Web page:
IF YOU’RE HERE FOR FIVE DAYS…
Continue your no-tapas-left-behind tour of the city by visiting Calle Cava Baja, and treating yourself to fancy seafood.
After you spend your first few days searching for the best traditional tortilla and croquetas in Madrid, head straight to Pez Tortilla. This restaurant serves creative takes on tapas, like a carbonara and a nutella croqueta. This place also carries international beers in a country that mostly rotates between the same three Spanish cervezas.
From tapas to pintxos to ham cones (yes, this is a thing here), there are plenty of casual food options in Madrid. But, for an upscale dinner, we recommend El Paraguas, a white-tablecloth restaurant that serves an Asturian (northern Spanish) menu. This place is definitely pricey, but worth it if you’re looking for an elegant dinner involving dishes like spinach-stuffed king prawns and crab lasagna with sea urchin caviar. For a slightly more relaxed atmosphere, you can also eat on their covered patio.
You’ve come to the right country if your go-to drink is gin and tonic, and while you can order one at any bar, Macera makes the best G&Ts in Madrid. Stop by before dinner if you want a quiet drink, or come around 1am when the bar becomes more of a party.
Calle Cava Baja is one of Madrid’s best-known streets, packed with about 50 tapas places and bars. It’s overwhelming enough that you’ll be tempted to close your eyes, spin around, and head into whichever one you’re left pointing at. Don’t do that. Some of those places definitely aren’t worth your time - but Taberna Tempranillo is one of the best on the street, with high-quality, fresh food. You’ll find traditional tapas here such as duck thighs and grilled, salted artichokes - all of which pair nicely with one of the hundreds of domestic wines that line the back wall.
If your dreams of Madrid involve sipping sangria under the Spanish sun, head to El Viajero. People come to this rooftop for the views and the location, just 10 minutes from the Royal Palace. Sit in a bright red bistro chair next to an ivy-covered balcony as you take in a perfect view of Madrid at sunset.
Paella is native to Valencia, so if you’re traveling to the coast on your trip, there is no need for you to keep reading. If not, then make sure to try the paella at La Barraca, which makes the best version in Madrid. There are 17 types to choose from - including a traditional Valencian paella with chicken and rabbit. If you’re with a group (and therefore have more stomach space), we’d also order the baby squid over risotto.
Fide is the kind of place you could easily miss while walking by. And inside, the linoleum floors, bad lighting, and few tables in the back might have you awkwardly moonwalking away. But stay the course - because Fide is home to some fantastic seafood, like smoked sardine pintxos, marinated scallops, and razor clams served out of the shell.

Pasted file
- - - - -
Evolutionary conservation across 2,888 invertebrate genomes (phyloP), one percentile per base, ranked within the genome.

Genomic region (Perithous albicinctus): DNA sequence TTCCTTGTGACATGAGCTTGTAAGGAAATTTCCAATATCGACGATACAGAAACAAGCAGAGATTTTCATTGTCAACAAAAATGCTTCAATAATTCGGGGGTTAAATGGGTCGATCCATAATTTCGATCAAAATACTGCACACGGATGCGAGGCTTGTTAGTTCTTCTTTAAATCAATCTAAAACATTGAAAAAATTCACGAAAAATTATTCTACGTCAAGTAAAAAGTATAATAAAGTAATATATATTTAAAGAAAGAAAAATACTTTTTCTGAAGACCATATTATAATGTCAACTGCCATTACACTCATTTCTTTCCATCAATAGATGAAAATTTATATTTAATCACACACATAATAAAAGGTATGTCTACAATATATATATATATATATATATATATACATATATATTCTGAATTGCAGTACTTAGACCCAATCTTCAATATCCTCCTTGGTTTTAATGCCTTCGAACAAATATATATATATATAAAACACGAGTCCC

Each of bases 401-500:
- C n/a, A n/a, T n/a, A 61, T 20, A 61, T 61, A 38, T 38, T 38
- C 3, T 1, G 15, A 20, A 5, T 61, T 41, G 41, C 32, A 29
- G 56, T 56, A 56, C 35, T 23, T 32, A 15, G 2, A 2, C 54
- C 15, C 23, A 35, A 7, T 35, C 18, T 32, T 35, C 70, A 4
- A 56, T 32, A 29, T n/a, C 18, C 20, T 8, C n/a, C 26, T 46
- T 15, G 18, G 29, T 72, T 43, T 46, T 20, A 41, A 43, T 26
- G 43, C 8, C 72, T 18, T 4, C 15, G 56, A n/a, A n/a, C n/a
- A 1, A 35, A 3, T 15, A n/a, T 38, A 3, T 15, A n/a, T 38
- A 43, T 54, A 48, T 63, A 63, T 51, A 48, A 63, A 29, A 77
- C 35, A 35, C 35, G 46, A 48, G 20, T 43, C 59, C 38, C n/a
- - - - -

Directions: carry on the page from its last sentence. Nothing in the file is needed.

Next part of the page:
IF YOU’RE HERE FOR A WEEK…
If you’re visiting Madrid for less than a week, then you’ll want to focus your meals on traditional dishes such as pintxos and tapas. But if you have more time, we recommend exploring Madrid’s international restaurants and non-traditional bites.
Chuka is one of our favorite Asian restaurants in Madrid. The Asian menu includes creative mashups like chicken tikka masala gyoza and cochinita pibil bao buns. It’s one of the few places in the city where you can sit down to a great bowl of ramen, which is a must-order here.
Madrid isn’t a brunch city. To fix that, a couple of Australian expats opened up Federal, and now have two locations serving what is probably the best brunch in town. Stop by Federal if you need an eggs benedict or French toast fix.
If you were to stop by any cafe in Madrid and ask for an iced coffee, they’d hand you a mug of hot coffee with a glass of ice on the side. Toma Café serves cold brew, which is exactly what you need in the middle of a Spanish summer. Not only do they have high-quality coffee, but they also carry non-dairy milk (which is as hard to find here as a restaurant open during siesta). On a typical afternoon there isn’t a ton of seating, so ask for that flat white “para llevar” or to-go.
Your trip has been one big patatas bravas tour around the city and now you’re left hunting for salads much like the way Tom hunts Jerry. Head to Honest Greens for lunch at one of their four locations around the city. This fast casual spot has salads, grain bowls, and protein platters that you can pair with plant-based sides - all made with locally sourced ingredients and seasonal produce. Their whole-roasted cauliflower with lemon yogurt sauce might just make you feel like you’re ready for more patatas bravas.
Religion Café is one of the newer coffee spots in the city, that also serves vegan and vegetarian-friendly breakfast and lunch dishes like açaí bowls and bagels. It’s a 15-minute cab ride if you’re based in the city center, but you should add it to your itinerary if you want a healthier breakfast spot before checking out the Santiago Bernabéu Stadium (home of Real Madrid) or Museo Sorolla.
Mistura is our spot for homemade gelato and vegan milkshakes. Pick from a selection of toppings and watch as the ice cream is hand mixed in front of you on a slab of frozen marble. There are five locations around the city, so you can easily stop by one while out sightseeing.
Charrúa cooks most things on an open flame, and almost everything here - from the many cuts of beef to the vegetable sides - comes out perfectly charred. The comfortable space makes you feel like you’re on a ranch in the Spanish countryside, even though you’re right in the middle of the city.